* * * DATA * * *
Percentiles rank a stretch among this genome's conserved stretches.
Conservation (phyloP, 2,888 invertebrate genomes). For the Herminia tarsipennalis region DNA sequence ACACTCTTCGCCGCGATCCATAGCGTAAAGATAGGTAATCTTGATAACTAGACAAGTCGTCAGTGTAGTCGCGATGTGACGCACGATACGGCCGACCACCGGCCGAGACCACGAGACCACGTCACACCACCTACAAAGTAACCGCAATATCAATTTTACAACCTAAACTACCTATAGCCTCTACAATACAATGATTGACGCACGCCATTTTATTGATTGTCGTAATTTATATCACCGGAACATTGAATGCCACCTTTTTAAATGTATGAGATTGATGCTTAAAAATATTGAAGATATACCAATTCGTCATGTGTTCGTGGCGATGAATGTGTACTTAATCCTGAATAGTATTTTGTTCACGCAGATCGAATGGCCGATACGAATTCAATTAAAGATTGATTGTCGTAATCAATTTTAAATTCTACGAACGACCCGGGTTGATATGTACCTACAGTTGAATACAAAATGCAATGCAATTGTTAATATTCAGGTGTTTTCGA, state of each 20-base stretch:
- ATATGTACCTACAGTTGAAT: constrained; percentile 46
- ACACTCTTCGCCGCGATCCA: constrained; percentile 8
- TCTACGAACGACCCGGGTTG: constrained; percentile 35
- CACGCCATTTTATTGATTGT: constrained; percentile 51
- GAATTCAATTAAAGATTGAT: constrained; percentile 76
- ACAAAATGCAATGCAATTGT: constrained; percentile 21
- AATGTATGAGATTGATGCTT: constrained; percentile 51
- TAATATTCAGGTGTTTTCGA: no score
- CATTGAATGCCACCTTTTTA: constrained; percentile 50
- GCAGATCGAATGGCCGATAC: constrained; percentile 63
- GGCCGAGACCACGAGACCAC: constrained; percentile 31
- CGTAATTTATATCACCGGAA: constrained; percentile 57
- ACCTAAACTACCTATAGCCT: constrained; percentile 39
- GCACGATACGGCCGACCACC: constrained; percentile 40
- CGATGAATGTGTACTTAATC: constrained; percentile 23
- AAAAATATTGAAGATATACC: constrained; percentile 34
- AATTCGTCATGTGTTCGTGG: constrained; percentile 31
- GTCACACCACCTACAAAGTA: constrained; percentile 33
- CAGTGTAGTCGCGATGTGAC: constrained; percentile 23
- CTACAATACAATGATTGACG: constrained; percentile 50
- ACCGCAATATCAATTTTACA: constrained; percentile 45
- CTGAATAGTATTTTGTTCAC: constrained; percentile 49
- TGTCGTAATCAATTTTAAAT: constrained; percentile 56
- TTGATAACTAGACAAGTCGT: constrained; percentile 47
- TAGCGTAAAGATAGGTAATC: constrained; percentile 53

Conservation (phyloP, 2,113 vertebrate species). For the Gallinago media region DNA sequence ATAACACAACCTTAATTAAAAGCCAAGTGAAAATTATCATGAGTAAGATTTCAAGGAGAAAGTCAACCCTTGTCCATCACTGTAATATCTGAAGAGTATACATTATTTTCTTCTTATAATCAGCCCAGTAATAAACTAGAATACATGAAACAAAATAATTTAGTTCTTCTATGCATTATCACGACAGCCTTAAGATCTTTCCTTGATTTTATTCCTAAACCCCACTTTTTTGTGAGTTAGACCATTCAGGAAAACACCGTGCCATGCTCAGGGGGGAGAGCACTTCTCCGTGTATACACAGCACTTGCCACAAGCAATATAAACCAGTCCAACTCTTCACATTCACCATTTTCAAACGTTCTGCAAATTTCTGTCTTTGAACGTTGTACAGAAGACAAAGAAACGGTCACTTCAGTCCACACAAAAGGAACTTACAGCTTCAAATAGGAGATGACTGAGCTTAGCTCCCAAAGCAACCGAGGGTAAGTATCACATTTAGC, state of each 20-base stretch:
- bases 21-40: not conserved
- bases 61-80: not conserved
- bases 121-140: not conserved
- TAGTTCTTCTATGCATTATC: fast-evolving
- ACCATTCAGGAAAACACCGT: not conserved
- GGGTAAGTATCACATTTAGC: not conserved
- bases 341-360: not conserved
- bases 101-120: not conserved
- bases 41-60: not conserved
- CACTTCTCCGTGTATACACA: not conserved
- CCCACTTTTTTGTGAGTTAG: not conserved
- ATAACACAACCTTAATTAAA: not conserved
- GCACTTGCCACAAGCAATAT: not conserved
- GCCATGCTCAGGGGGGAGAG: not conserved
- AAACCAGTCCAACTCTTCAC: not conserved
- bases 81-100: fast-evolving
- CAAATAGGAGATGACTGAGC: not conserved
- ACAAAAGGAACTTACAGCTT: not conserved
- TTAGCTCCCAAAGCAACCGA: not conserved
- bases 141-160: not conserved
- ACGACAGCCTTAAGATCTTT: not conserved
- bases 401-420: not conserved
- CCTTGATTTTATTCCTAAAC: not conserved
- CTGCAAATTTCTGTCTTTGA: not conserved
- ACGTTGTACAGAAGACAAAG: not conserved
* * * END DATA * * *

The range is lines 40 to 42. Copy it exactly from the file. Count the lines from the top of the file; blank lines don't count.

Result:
- ATAACACAACCTTAATTAAA: not conserved
- GCACTTGCCACAAGCAATAT: not conserved
- GCCATGCTCAGGGGGGAGAG: not conserved